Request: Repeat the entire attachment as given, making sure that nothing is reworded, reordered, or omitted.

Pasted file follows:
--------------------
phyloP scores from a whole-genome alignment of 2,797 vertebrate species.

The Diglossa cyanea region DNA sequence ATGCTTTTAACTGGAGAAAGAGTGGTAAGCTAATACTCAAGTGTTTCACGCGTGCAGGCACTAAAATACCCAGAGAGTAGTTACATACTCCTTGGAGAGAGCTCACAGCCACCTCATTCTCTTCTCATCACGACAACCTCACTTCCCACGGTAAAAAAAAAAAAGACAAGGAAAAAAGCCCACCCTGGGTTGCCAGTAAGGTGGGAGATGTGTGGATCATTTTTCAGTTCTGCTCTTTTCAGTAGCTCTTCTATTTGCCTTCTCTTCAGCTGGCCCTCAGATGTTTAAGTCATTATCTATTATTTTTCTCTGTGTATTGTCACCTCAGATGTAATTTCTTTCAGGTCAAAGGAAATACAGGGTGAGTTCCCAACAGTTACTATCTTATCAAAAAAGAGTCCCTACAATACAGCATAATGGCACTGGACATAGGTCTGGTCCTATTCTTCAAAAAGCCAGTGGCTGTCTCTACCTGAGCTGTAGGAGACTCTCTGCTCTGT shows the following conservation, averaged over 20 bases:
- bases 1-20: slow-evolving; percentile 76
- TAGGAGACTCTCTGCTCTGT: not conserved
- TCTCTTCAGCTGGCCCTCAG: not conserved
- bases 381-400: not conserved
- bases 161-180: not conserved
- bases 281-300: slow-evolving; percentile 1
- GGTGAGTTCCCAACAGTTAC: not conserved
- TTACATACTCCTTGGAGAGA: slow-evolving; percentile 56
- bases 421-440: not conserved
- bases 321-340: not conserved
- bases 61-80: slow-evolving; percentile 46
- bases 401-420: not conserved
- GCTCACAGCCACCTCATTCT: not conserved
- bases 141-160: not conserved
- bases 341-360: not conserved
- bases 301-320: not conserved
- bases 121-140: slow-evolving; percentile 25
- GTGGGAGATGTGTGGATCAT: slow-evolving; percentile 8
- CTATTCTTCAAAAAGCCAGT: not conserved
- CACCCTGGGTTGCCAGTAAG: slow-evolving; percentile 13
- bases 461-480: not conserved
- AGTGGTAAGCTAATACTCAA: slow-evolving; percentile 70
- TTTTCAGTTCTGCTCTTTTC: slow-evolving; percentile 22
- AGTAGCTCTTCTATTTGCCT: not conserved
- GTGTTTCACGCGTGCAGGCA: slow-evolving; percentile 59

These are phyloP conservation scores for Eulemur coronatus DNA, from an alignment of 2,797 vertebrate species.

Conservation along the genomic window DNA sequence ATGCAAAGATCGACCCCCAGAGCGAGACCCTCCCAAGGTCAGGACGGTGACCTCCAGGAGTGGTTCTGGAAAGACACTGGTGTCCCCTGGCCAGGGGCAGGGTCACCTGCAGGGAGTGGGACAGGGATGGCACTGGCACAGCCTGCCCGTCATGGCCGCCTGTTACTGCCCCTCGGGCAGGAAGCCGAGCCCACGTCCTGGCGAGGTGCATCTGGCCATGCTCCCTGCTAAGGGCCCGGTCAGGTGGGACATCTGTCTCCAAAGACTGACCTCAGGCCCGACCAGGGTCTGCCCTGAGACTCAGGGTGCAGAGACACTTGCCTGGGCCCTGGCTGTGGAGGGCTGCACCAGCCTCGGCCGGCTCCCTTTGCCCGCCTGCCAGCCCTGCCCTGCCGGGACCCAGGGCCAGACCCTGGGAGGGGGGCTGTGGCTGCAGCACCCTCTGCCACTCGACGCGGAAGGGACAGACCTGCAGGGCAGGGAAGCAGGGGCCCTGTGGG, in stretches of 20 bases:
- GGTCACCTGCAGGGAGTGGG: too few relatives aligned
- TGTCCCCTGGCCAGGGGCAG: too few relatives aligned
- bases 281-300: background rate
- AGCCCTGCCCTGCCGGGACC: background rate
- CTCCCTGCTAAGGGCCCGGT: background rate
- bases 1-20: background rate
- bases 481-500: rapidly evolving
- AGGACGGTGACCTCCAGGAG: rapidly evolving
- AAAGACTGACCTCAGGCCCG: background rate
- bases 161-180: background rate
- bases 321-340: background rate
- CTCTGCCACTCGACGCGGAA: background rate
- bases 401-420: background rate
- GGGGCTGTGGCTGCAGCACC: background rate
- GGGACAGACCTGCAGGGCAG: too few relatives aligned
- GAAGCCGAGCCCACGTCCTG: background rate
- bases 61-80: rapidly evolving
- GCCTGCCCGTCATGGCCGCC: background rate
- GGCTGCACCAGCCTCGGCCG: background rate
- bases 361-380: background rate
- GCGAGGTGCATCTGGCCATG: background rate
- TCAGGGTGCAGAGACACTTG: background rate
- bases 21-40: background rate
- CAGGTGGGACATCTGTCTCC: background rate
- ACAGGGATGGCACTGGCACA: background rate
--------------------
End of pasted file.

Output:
phyloP scores from a whole-genome alignment of 2,797 vertebrate species.

The Diglossa cyanea region DNA sequence ATGCTTTTAACTGGAGAAAGAGTGGTAAGCTAATACTCAAGTGTTTCACGCGTGCAGGCACTAAAATACCCAGAGAGTAGTTACATACTCCTTGGAGAGAGCTCACAGCCACCTCATTCTCTTCTCATCACGACAACCTCACTTCCCACGGTAAAAAAAAAAAAGACAAGGAAAAAAGCCCACCCTGGGTTGCCAGTAAGGTGGGAGATGTGTGGATCATTTTTCAGTTCTGCTCTTTTCAGTAGCTCTTCTATTTGCCTTCTCTTCAGCTGGCCCTCAGATGTTTAAGTCATTATCTATTATTTTTCTCTGTGTATTGTCACCTCAGATGTAATTTCTTTCAGGTCAAAGGAAATACAGGGTGAGTTCCCAACAGTTACTATCTTATCAAAAAAGAGTCCCTACAATACAGCATAATGGCACTGGACATAGGTCTGGTCCTATTCTTCAAAAAGCCAGTGGCTGTCTCTACCTGAGCTGTAGGAGACTCTCTGCTCTGT shows the following conservation, averaged over 20 bases:
- bases 1-20: slow-evolving; percentile 76
- TAGGAGACTCTCTGCTCTGT: not conserved
- TCTCTTCAGCTGGCCCTCAG: not conserved
- bases 381-400: not conserved
- bases 161-180: not conserved
- bases 281-300: slow-evolving; percentile 1
- GGTGAGTTCCCAACAGTTAC: not conserved
- TTACATACTCCTTGGAGAGA: slow-evolving; percentile 56
- bases 421-440: not conserved
- bases 321-340: not conserved
- bases 61-80: slow-evolving; percentile 46
- bases 401-420: not conserved
- GCTCACAGCCACCTCATTCT: not conserved
- bases 141-160: not conserved
- bases 341-360: not conserved
- bases 301-320: not conserved
- bases 121-140: slow-evolving; percentile 25
- GTGGGAGATGTGTGGATCAT: slow-evolving; percentile 8
- CTATTCTTCAAAAAGCCAGT: not conserved
- CACCCTGGGTTGCCAGTAAG: slow-evolving; percentile 13
- bases 461-480: not conserved
- AGTGGTAAGCTAATACTCAA: slow-evolving; percentile 70
- TTTTCAGTTCTGCTCTTTTC: slow-evolving; percentile 22
- AGTAGCTCTTCTATTTGCCT: not conserved
- GTGTTTCACGCGTGCAGGCA: slow-evolving; percentile 59

These are phyloP conservation scores for Eulemur coronatus DNA, from an alignment of 2,797 vertebrate species.

Conservation along the genomic window DNA sequence ATGCAAAGATCGACCCCCAGAGCGAGACCCTCCCAAGGTCAGGACGGTGACCTCCAGGAGTGGTTCTGGAAAGACACTGGTGTCCCCTGGCCAGGGGCAGGGTCACCTGCAGGGAGTGGGACAGGGATGGCACTGGCACAGCCTGCCCGTCATGGCCGCCTGTTACTGCCCCTCGGGCAGGAAGCCGAGCCCACGTCCTGGCGAGGTGCATCTGGCCATGCTCCCTGCTAAGGGCCCGGTCAGGTGGGACATCTGTCTCCAAAGACTGACCTCAGGCCCGACCAGGGTCTGCCCTGAGACTCAGGGTGCAGAGACACTTGCCTGGGCCCTGGCTGTGGAGGGCTGCACCAGCCTCGGCCGGCTCCCTTTGCCCGCCTGCCAGCCCTGCCCTGCCGGGACCCAGGGCCAGACCCTGGGAGGGGGGCTGTGGCTGCAGCACCCTCTGCCACTCGACGCGGAAGGGACAGACCTGCAGGGCAGGGAAGCAGGGGCCCTGTGGG, in stretches of 20 bases:
- GGTCACCTGCAGGGAGTGGG: too few relatives aligned
- TGTCCCCTGGCCAGGGGCAG: too few relatives aligned
- bases 281-300: background rate
- AGCCCTGCCCTGCCGGGACC: background rate
- CTCCCTGCTAAGGGCCCGGT: background rate
- bases 1-20: background rate
- bases 481-500: rapidly evolving
- AGGACGGTGACCTCCAGGAG: rapidly evolving
- AAAGACTGACCTCAGGCCCG: background rate
- bases 161-180: background rate
- bases 321-340: background rate
- CTCTGCCACTCGACGCGGAA: background rate
- bases 401-420: background rate
- GGGGCTGTGGCTGCAGCACC: background rate
- GGGACAGACCTGCAGGGCAG: too few relatives aligned
- GAAGCCGAGCCCACGTCCTG: background rate
- bases 61-80: rapidly evolving
- GCCTGCCCGTCATGGCCGCC: background rate
- GGCTGCACCAGCCTCGGCCG: background rate
- bases 361-380: background rate
- GCGAGGTGCATCTGGCCATG: background rate
- TCAGGGTGCAGAGACACTTG: background rate
- bases 21-40: background rate
- CAGGTGGGACATCTGTCTCC: background rate
- ACAGGGATGGCACTGGCACA: background rate